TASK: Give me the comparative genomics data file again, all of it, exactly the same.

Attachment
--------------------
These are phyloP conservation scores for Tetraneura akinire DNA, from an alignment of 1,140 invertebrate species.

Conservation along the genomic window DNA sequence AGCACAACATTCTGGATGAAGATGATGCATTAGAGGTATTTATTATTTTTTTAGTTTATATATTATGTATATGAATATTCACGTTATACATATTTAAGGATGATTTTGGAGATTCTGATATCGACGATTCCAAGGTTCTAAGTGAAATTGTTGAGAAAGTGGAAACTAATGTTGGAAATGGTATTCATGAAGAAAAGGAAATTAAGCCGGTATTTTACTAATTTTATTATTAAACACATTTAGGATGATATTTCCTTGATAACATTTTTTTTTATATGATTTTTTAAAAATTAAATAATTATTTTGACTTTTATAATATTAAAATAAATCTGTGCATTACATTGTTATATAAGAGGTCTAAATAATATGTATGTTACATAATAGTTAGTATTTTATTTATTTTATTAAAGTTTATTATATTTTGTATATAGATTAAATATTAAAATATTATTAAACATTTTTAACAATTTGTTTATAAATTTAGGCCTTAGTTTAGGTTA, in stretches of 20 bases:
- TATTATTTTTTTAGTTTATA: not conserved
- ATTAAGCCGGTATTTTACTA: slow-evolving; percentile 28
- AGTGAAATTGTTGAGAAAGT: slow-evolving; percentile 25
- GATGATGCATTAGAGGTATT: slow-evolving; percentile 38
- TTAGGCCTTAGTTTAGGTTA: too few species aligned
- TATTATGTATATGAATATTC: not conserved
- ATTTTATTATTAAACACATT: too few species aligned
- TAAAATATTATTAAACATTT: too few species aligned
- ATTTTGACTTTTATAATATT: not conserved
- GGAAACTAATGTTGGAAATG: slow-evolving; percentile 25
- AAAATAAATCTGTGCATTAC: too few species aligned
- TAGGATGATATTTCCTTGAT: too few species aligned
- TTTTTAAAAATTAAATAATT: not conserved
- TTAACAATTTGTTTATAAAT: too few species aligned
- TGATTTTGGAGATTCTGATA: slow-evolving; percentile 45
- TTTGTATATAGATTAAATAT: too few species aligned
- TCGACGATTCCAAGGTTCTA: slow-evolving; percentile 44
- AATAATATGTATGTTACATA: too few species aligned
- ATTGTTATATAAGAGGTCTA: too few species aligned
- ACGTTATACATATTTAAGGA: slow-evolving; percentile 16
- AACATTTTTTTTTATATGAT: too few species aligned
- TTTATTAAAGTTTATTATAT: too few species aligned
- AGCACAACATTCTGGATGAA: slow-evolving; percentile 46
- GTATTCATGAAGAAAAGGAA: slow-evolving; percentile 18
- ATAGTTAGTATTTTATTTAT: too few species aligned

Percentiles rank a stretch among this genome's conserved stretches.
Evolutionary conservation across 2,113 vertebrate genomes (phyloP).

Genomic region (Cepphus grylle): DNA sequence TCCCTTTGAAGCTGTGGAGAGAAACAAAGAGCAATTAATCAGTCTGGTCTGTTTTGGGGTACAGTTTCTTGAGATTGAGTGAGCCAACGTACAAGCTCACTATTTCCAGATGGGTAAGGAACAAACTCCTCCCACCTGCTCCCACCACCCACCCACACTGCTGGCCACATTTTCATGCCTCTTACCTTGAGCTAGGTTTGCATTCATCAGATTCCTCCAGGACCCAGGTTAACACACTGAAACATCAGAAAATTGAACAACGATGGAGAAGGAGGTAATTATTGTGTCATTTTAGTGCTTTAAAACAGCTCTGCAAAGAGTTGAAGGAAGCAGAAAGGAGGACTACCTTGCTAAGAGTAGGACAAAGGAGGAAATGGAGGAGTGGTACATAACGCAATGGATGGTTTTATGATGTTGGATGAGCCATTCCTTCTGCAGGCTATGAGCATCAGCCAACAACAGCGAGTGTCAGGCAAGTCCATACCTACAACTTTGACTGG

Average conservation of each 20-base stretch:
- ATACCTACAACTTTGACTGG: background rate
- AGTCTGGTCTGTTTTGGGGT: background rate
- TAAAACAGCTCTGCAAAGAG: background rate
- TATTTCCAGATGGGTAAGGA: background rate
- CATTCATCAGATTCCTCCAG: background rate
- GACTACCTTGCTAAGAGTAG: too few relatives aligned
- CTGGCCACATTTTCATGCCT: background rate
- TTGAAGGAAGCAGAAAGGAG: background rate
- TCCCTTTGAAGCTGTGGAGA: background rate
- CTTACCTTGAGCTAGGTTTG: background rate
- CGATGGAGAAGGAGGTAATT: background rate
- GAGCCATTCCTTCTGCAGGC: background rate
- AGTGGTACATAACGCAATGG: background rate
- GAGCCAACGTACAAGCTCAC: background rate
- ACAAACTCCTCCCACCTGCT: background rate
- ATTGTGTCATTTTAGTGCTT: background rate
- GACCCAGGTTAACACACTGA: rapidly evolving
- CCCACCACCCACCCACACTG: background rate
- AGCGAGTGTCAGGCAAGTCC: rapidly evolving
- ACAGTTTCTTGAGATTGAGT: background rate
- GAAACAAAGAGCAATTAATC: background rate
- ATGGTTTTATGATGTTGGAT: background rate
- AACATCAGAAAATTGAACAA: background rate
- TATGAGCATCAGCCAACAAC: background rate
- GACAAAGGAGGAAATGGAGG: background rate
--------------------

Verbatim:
These are phyloP conservation scores for Tetraneura akinire DNA, from an alignment of 1,140 invertebrate species.

Conservation along the genomic window DNA sequence AGCACAACATTCTGGATGAAGATGATGCATTAGAGGTATTTATTATTTTTTTAGTTTATATATTATGTATATGAATATTCACGTTATACATATTTAAGGATGATTTTGGAGATTCTGATATCGACGATTCCAAGGTTCTAAGTGAAATTGTTGAGAAAGTGGAAACTAATGTTGGAAATGGTATTCATGAAGAAAAGGAAATTAAGCCGGTATTTTACTAATTTTATTATTAAACACATTTAGGATGATATTTCCTTGATAACATTTTTTTTTATATGATTTTTTAAAAATTAAATAATTATTTTGACTTTTATAATATTAAAATAAATCTGTGCATTACATTGTTATATAAGAGGTCTAAATAATATGTATGTTACATAATAGTTAGTATTTTATTTATTTTATTAAAGTTTATTATATTTTGTATATAGATTAAATATTAAAATATTATTAAACATTTTTAACAATTTGTTTATAAATTTAGGCCTTAGTTTAGGTTA, in stretches of 20 bases:
- TATTATTTTTTTAGTTTATA: not conserved
- ATTAAGCCGGTATTTTACTA: slow-evolving; percentile 28
- AGTGAAATTGTTGAGAAAGT: slow-evolving; percentile 25
- GATGATGCATTAGAGGTATT: slow-evolving; percentile 38
- TTAGGCCTTAGTTTAGGTTA: too few species aligned
- TATTATGTATATGAATATTC: not conserved
- ATTTTATTATTAAACACATT: too few species aligned
- TAAAATATTATTAAACATTT: too few species aligned
- ATTTTGACTTTTATAATATT: not conserved
- GGAAACTAATGTTGGAAATG: slow-evolving; percentile 25
- AAAATAAATCTGTGCATTAC: too few species aligned
- TAGGATGATATTTCCTTGAT: too few species aligned
- TTTTTAAAAATTAAATAATT: not conserved
- TTAACAATTTGTTTATAAAT: too few species aligned
- TGATTTTGGAGATTCTGATA: slow-evolving; percentile 45
- TTTGTATATAGATTAAATAT: too few species aligned
- TCGACGATTCCAAGGTTCTA: slow-evolving; percentile 44
- AATAATATGTATGTTACATA: too few species aligned
- ATTGTTATATAAGAGGTCTA: too few species aligned
- ACGTTATACATATTTAAGGA: slow-evolving; percentile 16
- AACATTTTTTTTTATATGAT: too few species aligned
- TTTATTAAAGTTTATTATAT: too few species aligned
- AGCACAACATTCTGGATGAA: slow-evolving; percentile 46
- GTATTCATGAAGAAAAGGAA: slow-evolving; percentile 18
- ATAGTTAGTATTTTATTTAT: too few species aligned

Percentiles rank a stretch among this genome's conserved stretches.
Evolutionary conservation across 2,113 vertebrate genomes (phyloP).

Genomic region (Cepphus grylle): DNA sequence TCCCTTTGAAGCTGTGGAGAGAAACAAAGAGCAATTAATCAGTCTGGTCTGTTTTGGGGTACAGTTTCTTGAGATTGAGTGAGCCAACGTACAAGCTCACTATTTCCAGATGGGTAAGGAACAAACTCCTCCCACCTGCTCCCACCACCCACCCACACTGCTGGCCACATTTTCATGCCTCTTACCTTGAGCTAGGTTTGCATTCATCAGATTCCTCCAGGACCCAGGTTAACACACTGAAACATCAGAAAATTGAACAACGATGGAGAAGGAGGTAATTATTGTGTCATTTTAGTGCTTTAAAACAGCTCTGCAAAGAGTTGAAGGAAGCAGAAAGGAGGACTACCTTGCTAAGAGTAGGACAAAGGAGGAAATGGAGGAGTGGTACATAACGCAATGGATGGTTTTATGATGTTGGATGAGCCATTCCTTCTGCAGGCTATGAGCATCAGCCAACAACAGCGAGTGTCAGGCAAGTCCATACCTACAACTTTGACTGG

Average conservation of each 20-base stretch:
- ATACCTACAACTTTGACTGG: background rate
- AGTCTGGTCTGTTTTGGGGT: background rate
- TAAAACAGCTCTGCAAAGAG: background rate
- TATTTCCAGATGGGTAAGGA: background rate
- CATTCATCAGATTCCTCCAG: background rate
- GACTACCTTGCTAAGAGTAG: too few relatives aligned
- CTGGCCACATTTTCATGCCT: background rate
- TTGAAGGAAGCAGAAAGGAG: background rate
- TCCCTTTGAAGCTGTGGAGA: background rate
- CTTACCTTGAGCTAGGTTTG: background rate
- CGATGGAGAAGGAGGTAATT: background rate
- GAGCCATTCCTTCTGCAGGC: background rate
- AGTGGTACATAACGCAATGG: background rate
- GAGCCAACGTACAAGCTCAC: background rate
- ACAAACTCCTCCCACCTGCT: background rate
- ATTGTGTCATTTTAGTGCTT: background rate
- GACCCAGGTTAACACACTGA: rapidly evolving
- CCCACCACCCACCCACACTG: background rate
- AGCGAGTGTCAGGCAAGTCC: rapidly evolving
- ACAGTTTCTTGAGATTGAGT: background rate
- GAAACAAAGAGCAATTAATC: background rate
- ATGGTTTTATGATGTTGGAT: background rate
- AACATCAGAAAATTGAACAA: background rate
- TATGAGCATCAGCCAACAAC: background rate
- GACAAAGGAGGAAATGGAGG: background rate